Agreements and Transactions with Related Parties

        We have a management agreement with our Manager, pursuant to which our Manager provides certain services and we pay our Manager a base management fee and under certain circumstances, an annual incentive fee. We incurred $10.9 million, $9.9 million and $10.9 million of base management fees for services rendered in 2015, 2014 and 2013, respectively.

        The base management fee is an arrangement whereby we reimburse our Manager for its actual costs incurred in managing our business based on the parties' agreement in advance on an annual budget with subsequent quarterly true-ups to actual costs. All origination fees on investments are retained by us.

        In addition, we have conducted many transactions with our Manager and other parties that are deemed related party transactions. The details of the management agreement and related party transactions are described in Note 14—"Agreements and Transactions with Related Parties" of this report.

        In June 2013, our Board of Directors formed a special committee consisting of independent directors in connection with the exploration and evaluation of a potential transaction with our Manager involving the acquisition of our Manager's Fannie Mae, DUS, Freddie Mac, FHA and CMBS platforms, as well as the internalization of the management of our current business. In late June of 2014, preliminary discussions regarding a possible transaction resumed and in February 2016, we entered into a definitive agreement to acquire the agency platform of our Manager for $250.0 million. See Note 18—"Subsequent Event" for further details. In connection with evaluating this potential transaction, we incurred advisory fees totaling $3.1 million and $1.4 million during 2015 and 2013, respectively. No such expenses were incurred during 2014.

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Significant Accounting Estimates and Critical Accounting Policies

        Management's discussion and analysis of financial condition and results of operations is based upon our consolidated financial statements, which have been prepared in accordance with the Financial Accounting Standards Board Accounting Standards Codification™, the authoritative reference for accounting principles generally accepted in the U.S. ("GAAP"). The preparation of financial statements in conformity with GAAP requires the use of estimates and assumptions that could affect the reported amounts in our consolidated financial statements. Actual results could differ from these estimates. A summary of our significant accounting policies is presented in Note 2—"Summary of Significant Accounting Policies." Set forth below are the accounting policies that management believes are critical to the preparation of the consolidated financial statements included in this report:

    Loans, Investments and Securities

    Impaired Loans, Allowance for Loan Losses and Charge-offs

    Real Estate Owned and Held-For-Sale

    Revenue Recognition

    Hedging Activities and Derivatives

    Variable Interest Entities

        Certain of the accounting policies used in the preparation of these consolidated financial statements are particularly important for an understanding of the financial position and results of operations presented in the historical consolidated financial statements included in this report and require the application of significant judgment by management and, as a result, are subject to a degree of uncertainty.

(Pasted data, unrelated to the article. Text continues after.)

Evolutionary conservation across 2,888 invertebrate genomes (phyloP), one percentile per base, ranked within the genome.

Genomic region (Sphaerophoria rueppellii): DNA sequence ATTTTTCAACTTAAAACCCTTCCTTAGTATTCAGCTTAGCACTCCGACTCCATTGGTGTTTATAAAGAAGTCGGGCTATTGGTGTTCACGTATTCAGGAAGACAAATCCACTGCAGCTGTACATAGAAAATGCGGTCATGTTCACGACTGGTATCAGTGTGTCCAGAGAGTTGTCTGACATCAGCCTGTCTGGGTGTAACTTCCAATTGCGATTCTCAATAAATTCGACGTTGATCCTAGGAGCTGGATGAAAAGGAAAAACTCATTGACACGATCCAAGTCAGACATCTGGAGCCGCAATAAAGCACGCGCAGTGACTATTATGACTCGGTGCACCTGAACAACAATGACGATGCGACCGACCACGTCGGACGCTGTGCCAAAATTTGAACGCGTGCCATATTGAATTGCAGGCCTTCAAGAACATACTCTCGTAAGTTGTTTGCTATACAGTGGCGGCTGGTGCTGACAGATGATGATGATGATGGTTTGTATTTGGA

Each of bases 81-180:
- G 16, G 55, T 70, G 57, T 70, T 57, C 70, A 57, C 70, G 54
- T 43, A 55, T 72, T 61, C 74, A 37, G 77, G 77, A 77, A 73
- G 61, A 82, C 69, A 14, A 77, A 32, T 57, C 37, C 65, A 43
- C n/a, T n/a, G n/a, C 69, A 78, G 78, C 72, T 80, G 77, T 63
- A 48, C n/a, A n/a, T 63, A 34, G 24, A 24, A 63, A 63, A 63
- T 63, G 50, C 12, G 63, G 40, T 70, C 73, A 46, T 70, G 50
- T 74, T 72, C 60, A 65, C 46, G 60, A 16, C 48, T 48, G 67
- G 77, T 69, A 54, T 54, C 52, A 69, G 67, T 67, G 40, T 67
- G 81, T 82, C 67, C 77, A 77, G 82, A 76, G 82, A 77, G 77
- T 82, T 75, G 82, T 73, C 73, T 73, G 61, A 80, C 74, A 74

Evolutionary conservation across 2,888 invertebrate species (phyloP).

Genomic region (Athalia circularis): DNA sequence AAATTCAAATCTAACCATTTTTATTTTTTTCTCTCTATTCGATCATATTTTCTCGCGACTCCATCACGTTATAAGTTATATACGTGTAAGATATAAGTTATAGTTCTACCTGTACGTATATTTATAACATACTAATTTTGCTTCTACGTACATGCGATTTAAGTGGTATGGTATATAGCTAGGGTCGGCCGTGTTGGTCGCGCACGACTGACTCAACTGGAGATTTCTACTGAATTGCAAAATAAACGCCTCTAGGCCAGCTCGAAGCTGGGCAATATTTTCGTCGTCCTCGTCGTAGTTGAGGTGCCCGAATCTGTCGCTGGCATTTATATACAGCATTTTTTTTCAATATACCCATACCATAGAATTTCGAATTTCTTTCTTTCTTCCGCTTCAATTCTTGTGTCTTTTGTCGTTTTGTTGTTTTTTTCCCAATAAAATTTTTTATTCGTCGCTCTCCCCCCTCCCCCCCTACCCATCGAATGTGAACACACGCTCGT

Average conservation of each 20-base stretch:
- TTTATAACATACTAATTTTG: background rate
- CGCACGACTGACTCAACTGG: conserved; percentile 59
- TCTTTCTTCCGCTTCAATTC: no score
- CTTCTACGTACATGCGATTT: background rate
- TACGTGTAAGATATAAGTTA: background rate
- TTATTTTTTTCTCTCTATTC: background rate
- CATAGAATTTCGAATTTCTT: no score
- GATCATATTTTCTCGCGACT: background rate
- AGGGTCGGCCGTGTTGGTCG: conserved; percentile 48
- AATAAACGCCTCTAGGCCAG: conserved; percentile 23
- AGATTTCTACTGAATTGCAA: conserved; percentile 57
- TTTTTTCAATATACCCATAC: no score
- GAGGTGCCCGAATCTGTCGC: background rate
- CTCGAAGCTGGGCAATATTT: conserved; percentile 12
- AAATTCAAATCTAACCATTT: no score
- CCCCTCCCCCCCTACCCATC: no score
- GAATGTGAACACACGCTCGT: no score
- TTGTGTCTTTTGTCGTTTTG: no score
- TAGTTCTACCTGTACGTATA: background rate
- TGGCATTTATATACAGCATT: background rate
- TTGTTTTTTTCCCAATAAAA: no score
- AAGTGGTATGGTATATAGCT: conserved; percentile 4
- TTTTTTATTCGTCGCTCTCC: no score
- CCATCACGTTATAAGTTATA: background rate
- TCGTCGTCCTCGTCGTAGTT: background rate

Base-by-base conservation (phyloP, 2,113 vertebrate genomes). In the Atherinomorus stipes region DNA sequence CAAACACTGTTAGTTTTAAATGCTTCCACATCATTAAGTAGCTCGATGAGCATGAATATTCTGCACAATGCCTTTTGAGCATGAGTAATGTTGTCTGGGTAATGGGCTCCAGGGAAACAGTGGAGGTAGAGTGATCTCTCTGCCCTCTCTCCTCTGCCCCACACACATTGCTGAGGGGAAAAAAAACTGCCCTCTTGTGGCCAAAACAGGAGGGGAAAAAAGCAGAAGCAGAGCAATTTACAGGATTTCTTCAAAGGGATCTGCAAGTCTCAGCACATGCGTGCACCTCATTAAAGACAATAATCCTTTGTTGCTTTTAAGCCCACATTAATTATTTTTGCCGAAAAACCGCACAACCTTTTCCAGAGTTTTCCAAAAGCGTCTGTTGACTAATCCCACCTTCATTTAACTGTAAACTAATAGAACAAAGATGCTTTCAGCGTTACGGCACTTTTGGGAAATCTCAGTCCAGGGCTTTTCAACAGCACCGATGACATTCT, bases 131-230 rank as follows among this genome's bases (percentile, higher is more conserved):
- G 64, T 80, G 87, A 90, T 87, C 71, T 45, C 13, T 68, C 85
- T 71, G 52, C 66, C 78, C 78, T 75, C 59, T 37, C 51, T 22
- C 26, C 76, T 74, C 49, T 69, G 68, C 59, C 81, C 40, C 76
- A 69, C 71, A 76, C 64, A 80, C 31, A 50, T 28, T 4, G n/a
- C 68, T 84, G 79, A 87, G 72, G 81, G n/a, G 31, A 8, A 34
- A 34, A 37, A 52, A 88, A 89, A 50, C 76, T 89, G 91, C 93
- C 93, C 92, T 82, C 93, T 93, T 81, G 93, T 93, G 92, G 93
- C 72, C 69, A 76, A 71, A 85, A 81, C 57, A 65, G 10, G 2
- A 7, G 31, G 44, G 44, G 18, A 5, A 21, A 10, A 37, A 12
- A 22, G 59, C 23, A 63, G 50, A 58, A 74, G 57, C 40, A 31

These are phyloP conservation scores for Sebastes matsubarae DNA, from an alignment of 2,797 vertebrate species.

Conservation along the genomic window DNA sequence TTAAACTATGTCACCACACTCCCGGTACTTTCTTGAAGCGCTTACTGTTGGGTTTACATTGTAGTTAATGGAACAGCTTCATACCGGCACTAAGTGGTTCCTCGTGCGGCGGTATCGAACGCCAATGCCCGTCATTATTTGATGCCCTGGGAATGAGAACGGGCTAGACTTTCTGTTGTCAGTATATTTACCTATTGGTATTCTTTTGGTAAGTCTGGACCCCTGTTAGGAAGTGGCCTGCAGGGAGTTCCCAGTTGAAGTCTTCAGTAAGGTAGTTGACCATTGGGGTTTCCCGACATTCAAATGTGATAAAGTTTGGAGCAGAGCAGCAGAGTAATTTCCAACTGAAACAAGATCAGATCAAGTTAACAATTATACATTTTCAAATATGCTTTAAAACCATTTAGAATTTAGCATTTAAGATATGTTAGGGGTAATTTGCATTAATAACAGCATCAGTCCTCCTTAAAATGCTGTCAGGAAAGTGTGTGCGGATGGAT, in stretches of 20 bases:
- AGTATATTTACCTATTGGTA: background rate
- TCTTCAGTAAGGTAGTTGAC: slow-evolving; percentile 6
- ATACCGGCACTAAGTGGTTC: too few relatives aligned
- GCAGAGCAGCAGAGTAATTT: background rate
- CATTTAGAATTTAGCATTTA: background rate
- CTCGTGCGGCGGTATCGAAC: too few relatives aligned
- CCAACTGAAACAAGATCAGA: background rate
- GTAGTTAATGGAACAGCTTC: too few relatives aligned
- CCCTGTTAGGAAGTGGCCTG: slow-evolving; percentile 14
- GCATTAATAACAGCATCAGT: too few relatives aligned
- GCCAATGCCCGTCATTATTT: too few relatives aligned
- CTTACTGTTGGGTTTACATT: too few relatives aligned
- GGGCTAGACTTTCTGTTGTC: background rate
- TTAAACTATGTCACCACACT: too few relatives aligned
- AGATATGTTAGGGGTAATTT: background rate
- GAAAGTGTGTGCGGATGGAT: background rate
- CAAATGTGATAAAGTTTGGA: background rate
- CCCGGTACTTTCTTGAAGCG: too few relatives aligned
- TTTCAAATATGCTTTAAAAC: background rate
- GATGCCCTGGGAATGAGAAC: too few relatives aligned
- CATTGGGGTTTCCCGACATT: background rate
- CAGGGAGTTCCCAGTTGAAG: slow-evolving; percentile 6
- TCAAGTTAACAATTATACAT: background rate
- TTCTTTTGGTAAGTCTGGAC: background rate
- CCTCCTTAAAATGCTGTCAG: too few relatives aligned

Non-GAAP Financial Measures

Funds from Operations and Adjusted Funds from Operations

        We present funds from operations ("FFO") and adjusted funds from operations ("AFFO") because we believe they are important supplemental measures of our operating performance in that they are frequently used by analysts, investors and other parties in the evaluation of REITs. The National Association of Real Estate Investment Trusts, or NAREIT, defines FFO as net income (loss) attributable to common stockholders (computed in accordance with GAAP), excluding gains (losses) from sales of depreciated real properties, plus impairments of depreciated properties and real estate related depreciation and amortization, and after adjustments for unconsolidated ventures.

        We define AFFO as funds from operations adjusted for accounting items such as non-cash stock-based compensation expense, as well as the add-back of impairment losses on real estate and gains/losses on sales of real estate. We are generally not in the business of operating real estate owned property and have obtained real estate by foreclosure or through partial or full settlement of mortgage debt related to our loans to maximize the value of the collateral and minimize our exposure. Therefore, we deem such impairment and gains/losses on real estate as an extension of the asset management of our loans, thus a recovery of principal or additional loss on our initial investment.

        FFO and AFFO are not intended to be an indication of our cash flow from operating activities (determined in accordance with GAAP) or a measure of our liquidity, nor is it entirely indicative of funding our cash needs, including our ability to make cash distributions. Our calculation of FFO and AFFO may be different from the calculations used by other companies and, therefore, comparability may be limited.

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        FFO and AFFO are as follows:

 
  Year Ended December 31,  
 
  2015   2014   2013  

Net income attributable to common stockholders

  $ 45,875,094   $ 85,792,235   $ 16,667,955  

Subtract:

                   

Gain on sale of real estate

    (7,784,021 )   (1,603,763 )    

Add:

                   

Impairment loss on real estate owned

        250,000     1,000,000  

Depreciation—real estate owned and held-for-sale

    5,436,330     7,371,737     7,250,601  

Depreciation—investments in equity affiliates

    374,351     268,224     90,396